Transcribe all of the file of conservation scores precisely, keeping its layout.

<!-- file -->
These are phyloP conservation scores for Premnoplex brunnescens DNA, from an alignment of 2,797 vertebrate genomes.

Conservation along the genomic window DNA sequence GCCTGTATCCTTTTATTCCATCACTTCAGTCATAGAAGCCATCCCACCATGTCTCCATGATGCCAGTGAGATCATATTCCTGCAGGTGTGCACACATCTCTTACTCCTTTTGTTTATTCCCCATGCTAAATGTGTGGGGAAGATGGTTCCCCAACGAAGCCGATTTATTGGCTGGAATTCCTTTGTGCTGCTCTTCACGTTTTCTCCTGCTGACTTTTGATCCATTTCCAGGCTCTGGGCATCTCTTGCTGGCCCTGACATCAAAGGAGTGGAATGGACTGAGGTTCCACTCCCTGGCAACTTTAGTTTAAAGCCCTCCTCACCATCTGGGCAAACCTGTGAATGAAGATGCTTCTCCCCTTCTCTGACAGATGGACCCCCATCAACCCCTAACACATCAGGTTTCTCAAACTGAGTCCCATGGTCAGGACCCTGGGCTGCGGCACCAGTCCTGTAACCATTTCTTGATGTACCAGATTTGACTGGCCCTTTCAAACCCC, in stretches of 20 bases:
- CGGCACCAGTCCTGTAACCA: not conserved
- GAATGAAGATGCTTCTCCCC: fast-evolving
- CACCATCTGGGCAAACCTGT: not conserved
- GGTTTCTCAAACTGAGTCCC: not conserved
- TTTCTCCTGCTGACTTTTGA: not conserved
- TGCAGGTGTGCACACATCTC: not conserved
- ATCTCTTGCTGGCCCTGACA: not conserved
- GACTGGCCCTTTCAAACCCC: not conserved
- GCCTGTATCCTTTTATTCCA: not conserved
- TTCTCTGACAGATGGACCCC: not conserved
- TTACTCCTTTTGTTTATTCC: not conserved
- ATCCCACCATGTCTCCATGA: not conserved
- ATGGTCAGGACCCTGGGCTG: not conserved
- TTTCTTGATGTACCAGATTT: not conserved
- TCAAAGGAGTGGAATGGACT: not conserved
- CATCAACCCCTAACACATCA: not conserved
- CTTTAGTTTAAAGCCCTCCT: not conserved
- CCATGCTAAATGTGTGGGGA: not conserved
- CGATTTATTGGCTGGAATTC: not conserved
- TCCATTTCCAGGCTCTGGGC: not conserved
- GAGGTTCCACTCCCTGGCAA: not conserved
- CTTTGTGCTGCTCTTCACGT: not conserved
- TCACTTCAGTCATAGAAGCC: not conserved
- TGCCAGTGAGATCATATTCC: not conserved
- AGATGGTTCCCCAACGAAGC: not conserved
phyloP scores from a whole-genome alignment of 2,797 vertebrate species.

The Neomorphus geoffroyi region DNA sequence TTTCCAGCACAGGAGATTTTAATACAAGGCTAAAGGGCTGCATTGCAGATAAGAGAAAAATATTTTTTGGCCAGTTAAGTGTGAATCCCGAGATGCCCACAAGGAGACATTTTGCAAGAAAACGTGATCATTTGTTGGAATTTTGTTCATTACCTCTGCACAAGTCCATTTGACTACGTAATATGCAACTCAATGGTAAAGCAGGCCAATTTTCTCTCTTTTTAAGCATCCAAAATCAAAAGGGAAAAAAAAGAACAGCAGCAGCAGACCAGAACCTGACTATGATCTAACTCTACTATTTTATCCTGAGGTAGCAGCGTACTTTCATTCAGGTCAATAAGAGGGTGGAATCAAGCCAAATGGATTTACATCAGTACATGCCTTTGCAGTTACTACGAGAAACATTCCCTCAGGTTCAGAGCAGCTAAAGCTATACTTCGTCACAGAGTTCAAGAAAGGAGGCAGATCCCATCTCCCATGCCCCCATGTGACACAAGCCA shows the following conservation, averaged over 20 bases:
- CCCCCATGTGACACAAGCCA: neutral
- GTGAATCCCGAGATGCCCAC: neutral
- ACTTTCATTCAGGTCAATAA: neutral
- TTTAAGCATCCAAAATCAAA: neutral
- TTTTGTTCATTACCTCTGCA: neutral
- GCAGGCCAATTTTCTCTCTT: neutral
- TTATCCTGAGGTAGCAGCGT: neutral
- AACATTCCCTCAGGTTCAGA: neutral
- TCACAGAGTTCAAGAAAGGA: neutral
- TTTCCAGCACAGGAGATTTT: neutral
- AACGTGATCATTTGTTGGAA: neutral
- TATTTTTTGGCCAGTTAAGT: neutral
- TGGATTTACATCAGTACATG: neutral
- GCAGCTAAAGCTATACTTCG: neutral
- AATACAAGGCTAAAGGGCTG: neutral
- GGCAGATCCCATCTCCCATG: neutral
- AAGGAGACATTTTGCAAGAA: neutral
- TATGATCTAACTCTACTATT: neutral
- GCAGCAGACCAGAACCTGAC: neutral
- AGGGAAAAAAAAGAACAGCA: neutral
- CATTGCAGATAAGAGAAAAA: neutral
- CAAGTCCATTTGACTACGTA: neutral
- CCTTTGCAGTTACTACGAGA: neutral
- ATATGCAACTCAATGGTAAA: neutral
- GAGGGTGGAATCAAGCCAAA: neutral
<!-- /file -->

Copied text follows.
These are phyloP conservation scores for Premnoplex brunnescens DNA, from an alignment of 2,797 vertebrate genomes.

Conservation along the genomic window DNA sequence GCCTGTATCCTTTTATTCCATCACTTCAGTCATAGAAGCCATCCCACCATGTCTCCATGATGCCAGTGAGATCATATTCCTGCAGGTGTGCACACATCTCTTACTCCTTTTGTTTATTCCCCATGCTAAATGTGTGGGGAAGATGGTTCCCCAACGAAGCCGATTTATTGGCTGGAATTCCTTTGTGCTGCTCTTCACGTTTTCTCCTGCTGACTTTTGATCCATTTCCAGGCTCTGGGCATCTCTTGCTGGCCCTGACATCAAAGGAGTGGAATGGACTGAGGTTCCACTCCCTGGCAACTTTAGTTTAAAGCCCTCCTCACCATCTGGGCAAACCTGTGAATGAAGATGCTTCTCCCCTTCTCTGACAGATGGACCCCCATCAACCCCTAACACATCAGGTTTCTCAAACTGAGTCCCATGGTCAGGACCCTGGGCTGCGGCACCAGTCCTGTAACCATTTCTTGATGTACCAGATTTGACTGGCCCTTTCAAACCCC, in stretches of 20 bases:
- CGGCACCAGTCCTGTAACCA: not conserved
- GAATGAAGATGCTTCTCCCC: fast-evolving
- CACCATCTGGGCAAACCTGT: not conserved
- GGTTTCTCAAACTGAGTCCC: not conserved
- TTTCTCCTGCTGACTTTTGA: not conserved
- TGCAGGTGTGCACACATCTC: not conserved
- ATCTCTTGCTGGCCCTGACA: not conserved
- GACTGGCCCTTTCAAACCCC: not conserved
- GCCTGTATCCTTTTATTCCA: not conserved
- TTCTCTGACAGATGGACCCC: not conserved
- TTACTCCTTTTGTTTATTCC: not conserved
- ATCCCACCATGTCTCCATGA: not conserved
- ATGGTCAGGACCCTGGGCTG: not conserved
- TTTCTTGATGTACCAGATTT: not conserved
- TCAAAGGAGTGGAATGGACT: not conserved
- CATCAACCCCTAACACATCA: not conserved
- CTTTAGTTTAAAGCCCTCCT: not conserved
- CCATGCTAAATGTGTGGGGA: not conserved
- CGATTTATTGGCTGGAATTC: not conserved
- TCCATTTCCAGGCTCTGGGC: not conserved
- GAGGTTCCACTCCCTGGCAA: not conserved
- CTTTGTGCTGCTCTTCACGT: not conserved
- TCACTTCAGTCATAGAAGCC: not conserved
- TGCCAGTGAGATCATATTCC: not conserved
- AGATGGTTCCCCAACGAAGC: not conserved
phyloP scores from a whole-genome alignment of 2,797 vertebrate species.

The Neomorphus geoffroyi region DNA sequence TTTCCAGCACAGGAGATTTTAATACAAGGCTAAAGGGCTGCATTGCAGATAAGAGAAAAATATTTTTTGGCCAGTTAAGTGTGAATCCCGAGATGCCCACAAGGAGACATTTTGCAAGAAAACGTGATCATTTGTTGGAATTTTGTTCATTACCTCTGCACAAGTCCATTTGACTACGTAATATGCAACTCAATGGTAAAGCAGGCCAATTTTCTCTCTTTTTAAGCATCCAAAATCAAAAGGGAAAAAAAAGAACAGCAGCAGCAGACCAGAACCTGACTATGATCTAACTCTACTATTTTATCCTGAGGTAGCAGCGTACTTTCATTCAGGTCAATAAGAGGGTGGAATCAAGCCAAATGGATTTACATCAGTACATGCCTTTGCAGTTACTACGAGAAACATTCCCTCAGGTTCAGAGCAGCTAAAGCTATACTTCGTCACAGAGTTCAAGAAAGGAGGCAGATCCCATCTCCCATGCCCCCATGTGACACAAGCCA shows the following conservation, averaged over 20 bases:
- CCCCCATGTGACACAAGCCA: neutral
- GTGAATCCCGAGATGCCCAC: neutral
- ACTTTCATTCAGGTCAATAA: neutral
- TTTAAGCATCCAAAATCAAA: neutral
- TTTTGTTCATTACCTCTGCA: neutral
- GCAGGCCAATTTTCTCTCTT: neutral
- TTATCCTGAGGTAGCAGCGT: neutral
- AACATTCCCTCAGGTTCAGA: neutral
- TCACAGAGTTCAAGAAAGGA: neutral
- TTTCCAGCACAGGAGATTTT: neutral
- AACGTGATCATTTGTTGGAA: neutral
- TATTTTTTGGCCAGTTAAGT: neutral
- TGGATTTACATCAGTACATG: neutral
- GCAGCTAAAGCTATACTTCG: neutral
- AATACAAGGCTAAAGGGCTG: neutral
- GGCAGATCCCATCTCCCATG: neutral
- AAGGAGACATTTTGCAAGAA: neutral
- TATGATCTAACTCTACTATT: neutral
- GCAGCAGACCAGAACCTGAC: neutral
- AGGGAAAAAAAAGAACAGCA: neutral
- CATTGCAGATAAGAGAAAAA: neutral
- CAAGTCCATTTGACTACGTA: neutral
- CCTTTGCAGTTACTACGAGA: neutral
- ATATGCAACTCAATGGTAAA: neutral
- GAGGGTGGAATCAAGCCAAA: neutral